For several months, the French IoT world has been in the throes of changes. Sigfox’s setbacks and Bouygues Telecom’s announcement that Bouygues Telecom would stop supporting LoRa technology caused a stir. These two events, apparently quite distinct, could suggest a general weakening of the French IoT sector, but these would only be fabrications.
We can actually see that these two operators have bet on a similar approach when they launched. They have invested heavily, with the ambition of offering a complete connection ecosystem capable of meeting all customer needs, via two technologies LPWAN (long range, low power) different. Years later, the dissonance between the initial promise and the reality on the ground can explain the disappointment felt on the market and the adventures that accompany it. At the same time, many local authorities have invested in their own long-distance, low-consumption collection network through LoRa and offers from its partners. These concomitant factors have contributed to jeopardizing the business models of companies such as Sigfox.
IoT, a mature market but a fragmented offer
We are now seeing a French IoT market reaching maturity. After several years of proof of concept (PoC), customers want turnkey projects, demonstrating tangible benefits, cost control and sustainability. It therefore becomes important to demonstrate scalability. Proofs of concept should only be a lever, not an end. Few vendors today are able to meet this customer need, and that’s exactly what the market needs to take it to the next level.
The market LPWAN French concentrates around offers made by three national players, two of them betting on the network LoRaWAN and the third on its own network (Sigfox). This results in cannibalization, which is not conducive to the reliable development of the sector. But the problem does not stop at the French borders, we also notice a fragmentation of offers internationally. LPWAN, resulting in slower adoption, not meeting market expectations and expectations. The number of projects is increasing more slowly than one might imagine, which explains the difficulties that the sector is currently encountering. Too many operators were present on the same niche, resulting in certain cannibalization, including news Sigfox and objenious are just symptoms.
Finding a reliable business model for IoT and LPWAN networks
Now, the challenge is to demonstrate real feedback to convince customers and encourage the adoption of large-scale projects. Connected territories, sometimes referred to by the generalized designation of Smart Citiesare the most promising projects for networks LPWAN because of the many possible use cases and applications. But, instead of focusing on infrastructure only, providers LPWAN would benefit from focusing on digital use cases and the possibilities of exploiting measurement results, or even monetization, linked to the many sensors and connected objects in place.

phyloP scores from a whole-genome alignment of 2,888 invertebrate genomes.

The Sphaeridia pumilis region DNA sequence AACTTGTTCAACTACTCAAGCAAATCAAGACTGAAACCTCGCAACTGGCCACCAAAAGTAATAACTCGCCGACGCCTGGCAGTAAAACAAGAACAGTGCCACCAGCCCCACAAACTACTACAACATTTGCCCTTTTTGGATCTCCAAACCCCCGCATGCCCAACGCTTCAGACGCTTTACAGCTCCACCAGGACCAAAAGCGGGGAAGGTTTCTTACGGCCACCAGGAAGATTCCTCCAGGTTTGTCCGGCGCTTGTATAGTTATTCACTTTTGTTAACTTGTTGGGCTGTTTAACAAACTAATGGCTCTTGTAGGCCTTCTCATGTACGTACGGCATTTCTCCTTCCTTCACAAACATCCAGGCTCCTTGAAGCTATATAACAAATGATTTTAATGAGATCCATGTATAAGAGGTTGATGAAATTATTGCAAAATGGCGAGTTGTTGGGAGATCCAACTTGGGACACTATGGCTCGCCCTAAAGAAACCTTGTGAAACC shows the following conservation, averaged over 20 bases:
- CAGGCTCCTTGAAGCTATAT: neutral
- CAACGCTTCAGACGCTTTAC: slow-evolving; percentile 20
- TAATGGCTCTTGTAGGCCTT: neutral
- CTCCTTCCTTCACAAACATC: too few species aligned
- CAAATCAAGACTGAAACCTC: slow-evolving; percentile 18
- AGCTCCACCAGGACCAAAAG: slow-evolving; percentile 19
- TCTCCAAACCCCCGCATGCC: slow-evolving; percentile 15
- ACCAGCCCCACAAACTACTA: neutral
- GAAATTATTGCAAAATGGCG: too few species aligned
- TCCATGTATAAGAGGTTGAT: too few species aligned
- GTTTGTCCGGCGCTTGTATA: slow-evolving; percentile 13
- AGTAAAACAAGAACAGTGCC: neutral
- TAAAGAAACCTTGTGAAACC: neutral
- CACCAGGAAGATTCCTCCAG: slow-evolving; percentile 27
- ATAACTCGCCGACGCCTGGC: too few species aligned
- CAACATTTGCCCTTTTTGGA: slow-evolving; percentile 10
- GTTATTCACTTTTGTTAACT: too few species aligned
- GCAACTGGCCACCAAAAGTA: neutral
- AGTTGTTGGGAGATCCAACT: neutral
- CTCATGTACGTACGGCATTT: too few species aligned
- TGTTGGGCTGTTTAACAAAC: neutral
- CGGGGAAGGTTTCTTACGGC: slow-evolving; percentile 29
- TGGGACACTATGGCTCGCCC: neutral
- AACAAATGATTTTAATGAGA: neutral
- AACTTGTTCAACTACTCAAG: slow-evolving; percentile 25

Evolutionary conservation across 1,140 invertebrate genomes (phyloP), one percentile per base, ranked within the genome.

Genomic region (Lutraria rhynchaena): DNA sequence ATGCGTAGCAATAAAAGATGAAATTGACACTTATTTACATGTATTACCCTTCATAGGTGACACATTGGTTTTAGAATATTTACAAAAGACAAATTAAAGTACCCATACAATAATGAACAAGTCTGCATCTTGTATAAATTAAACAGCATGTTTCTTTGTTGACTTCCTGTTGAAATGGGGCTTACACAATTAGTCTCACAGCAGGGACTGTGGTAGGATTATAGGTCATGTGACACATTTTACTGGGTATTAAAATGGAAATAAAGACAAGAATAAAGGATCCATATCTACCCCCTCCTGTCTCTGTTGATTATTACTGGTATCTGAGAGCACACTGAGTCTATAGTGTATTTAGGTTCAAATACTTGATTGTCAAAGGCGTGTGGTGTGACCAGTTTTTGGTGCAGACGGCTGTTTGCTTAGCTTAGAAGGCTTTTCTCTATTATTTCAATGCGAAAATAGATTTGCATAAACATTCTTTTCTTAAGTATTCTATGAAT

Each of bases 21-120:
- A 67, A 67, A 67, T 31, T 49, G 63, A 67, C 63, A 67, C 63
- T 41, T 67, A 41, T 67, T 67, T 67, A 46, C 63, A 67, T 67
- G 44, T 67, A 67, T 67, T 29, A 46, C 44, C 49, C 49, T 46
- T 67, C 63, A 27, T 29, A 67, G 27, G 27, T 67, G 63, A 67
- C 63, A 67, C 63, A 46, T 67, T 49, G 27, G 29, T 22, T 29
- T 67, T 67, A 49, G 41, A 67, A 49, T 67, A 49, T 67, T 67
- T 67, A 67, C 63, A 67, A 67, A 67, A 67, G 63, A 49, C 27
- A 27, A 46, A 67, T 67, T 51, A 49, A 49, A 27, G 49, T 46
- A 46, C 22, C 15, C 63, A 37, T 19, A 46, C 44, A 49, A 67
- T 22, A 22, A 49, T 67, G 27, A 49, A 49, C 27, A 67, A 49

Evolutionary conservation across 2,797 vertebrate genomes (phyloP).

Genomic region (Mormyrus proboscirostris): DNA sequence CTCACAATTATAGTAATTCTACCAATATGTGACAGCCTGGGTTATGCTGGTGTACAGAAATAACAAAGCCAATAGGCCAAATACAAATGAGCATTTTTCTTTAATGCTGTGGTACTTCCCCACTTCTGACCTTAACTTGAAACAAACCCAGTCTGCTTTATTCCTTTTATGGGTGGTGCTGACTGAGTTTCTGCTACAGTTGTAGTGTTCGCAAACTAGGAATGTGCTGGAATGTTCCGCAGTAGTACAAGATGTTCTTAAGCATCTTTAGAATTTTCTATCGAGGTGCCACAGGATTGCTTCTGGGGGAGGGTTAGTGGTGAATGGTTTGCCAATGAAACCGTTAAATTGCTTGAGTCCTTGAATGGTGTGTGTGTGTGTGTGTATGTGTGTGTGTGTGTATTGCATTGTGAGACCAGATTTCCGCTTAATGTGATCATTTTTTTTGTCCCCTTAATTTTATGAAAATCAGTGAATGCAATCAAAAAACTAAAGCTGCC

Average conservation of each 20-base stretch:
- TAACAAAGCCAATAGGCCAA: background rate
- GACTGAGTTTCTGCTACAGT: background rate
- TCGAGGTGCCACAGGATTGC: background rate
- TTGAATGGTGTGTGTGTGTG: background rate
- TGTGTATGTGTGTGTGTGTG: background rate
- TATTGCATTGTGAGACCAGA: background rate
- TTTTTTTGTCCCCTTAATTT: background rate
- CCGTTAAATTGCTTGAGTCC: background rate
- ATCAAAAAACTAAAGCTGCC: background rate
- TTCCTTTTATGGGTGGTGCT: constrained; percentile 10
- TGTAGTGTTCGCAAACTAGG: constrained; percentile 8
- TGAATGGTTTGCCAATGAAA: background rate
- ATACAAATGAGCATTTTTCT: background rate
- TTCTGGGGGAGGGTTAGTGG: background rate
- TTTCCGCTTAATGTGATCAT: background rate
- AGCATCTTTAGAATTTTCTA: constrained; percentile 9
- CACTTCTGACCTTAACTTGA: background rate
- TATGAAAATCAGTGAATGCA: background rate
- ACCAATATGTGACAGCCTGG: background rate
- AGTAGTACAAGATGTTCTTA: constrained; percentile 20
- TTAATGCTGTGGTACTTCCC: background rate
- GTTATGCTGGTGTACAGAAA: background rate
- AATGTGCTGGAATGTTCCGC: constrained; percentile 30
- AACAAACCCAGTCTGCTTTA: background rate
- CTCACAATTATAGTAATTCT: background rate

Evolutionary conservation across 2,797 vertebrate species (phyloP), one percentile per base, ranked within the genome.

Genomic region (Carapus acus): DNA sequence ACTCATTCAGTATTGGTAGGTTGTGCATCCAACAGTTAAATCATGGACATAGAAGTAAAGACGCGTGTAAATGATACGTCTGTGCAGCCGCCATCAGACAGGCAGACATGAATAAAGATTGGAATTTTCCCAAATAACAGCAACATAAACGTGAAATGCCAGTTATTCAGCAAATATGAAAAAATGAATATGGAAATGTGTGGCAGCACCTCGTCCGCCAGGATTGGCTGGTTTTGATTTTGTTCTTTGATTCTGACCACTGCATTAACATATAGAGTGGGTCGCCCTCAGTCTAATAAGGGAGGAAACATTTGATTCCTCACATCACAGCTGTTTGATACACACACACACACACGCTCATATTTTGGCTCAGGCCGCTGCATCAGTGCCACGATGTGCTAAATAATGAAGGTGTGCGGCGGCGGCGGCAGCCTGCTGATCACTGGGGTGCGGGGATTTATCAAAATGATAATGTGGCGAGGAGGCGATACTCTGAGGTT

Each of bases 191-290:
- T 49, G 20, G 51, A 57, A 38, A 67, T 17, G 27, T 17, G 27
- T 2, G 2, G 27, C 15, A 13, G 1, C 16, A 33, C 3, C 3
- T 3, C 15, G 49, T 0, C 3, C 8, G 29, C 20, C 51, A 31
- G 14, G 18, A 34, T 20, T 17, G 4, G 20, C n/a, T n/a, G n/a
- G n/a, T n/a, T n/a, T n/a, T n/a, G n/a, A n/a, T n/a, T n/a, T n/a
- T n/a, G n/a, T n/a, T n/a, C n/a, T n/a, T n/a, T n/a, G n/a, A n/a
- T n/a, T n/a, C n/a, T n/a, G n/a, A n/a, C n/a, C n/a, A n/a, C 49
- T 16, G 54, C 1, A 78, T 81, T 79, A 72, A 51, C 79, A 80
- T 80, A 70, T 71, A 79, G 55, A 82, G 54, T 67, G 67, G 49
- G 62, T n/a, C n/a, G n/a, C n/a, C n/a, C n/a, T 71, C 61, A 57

Despite their certain interest, connected territory projects face a problem: they are carried out by public bodies, with very long decision cycles. To be able to secure their position in this market and develop at a sustained pace, IoT players must rely on use cases managed by private companies. This will make it possible to demonstrate a concrete return on investment, in applications specific to the “smart building” or “smart industry” sectors.
The network LoRaWAN has demonstrated its ability to connect all use cases, private and public, involved in a logic of connected territory, by integrating good management of data confidentiality and encryption, with security managed across the whole of the collection chain. In addition, the network appears to be sustainable, with connectivity durability expressed in decades, where LTE-m and NB-IoT can, like their cellular predecessors, live on shorter cycles of 5 to 10 years. The withdrawal of one of the national operators from the LoRaWAN shows that the rate of change of a telecommunications player is much faster than the need of local authorities for certain equipment, which cannot be renewed in these periods.
Since the end of 2021, theInternational Telecommunications Union recognized the network LoRaWAN as a standard, thus reinforcing the development of this technology which has already won over many professionals. The ultra-low power and the brevity of the messages sent induce the possibility of high frugality, conducive to the use of energy-efficient and inexpensive IoT. This technology is now widely used internationally and provides coverage of vast territories, alongside networks such as Sigfox and new NB-IoT / LTE-M technologies.
The upheavals we are currently experiencing in the IoT market are also the perfect opportunity to take stock of the situation, rethink business models and accelerate adoption by using the most appropriate solutions to combine frugality, autonomy energy, cost and capacity to deliver the expected data for the required quality of service.
Tribune by Bruno Hamamlian, Data4Business Unit Director at Birdz
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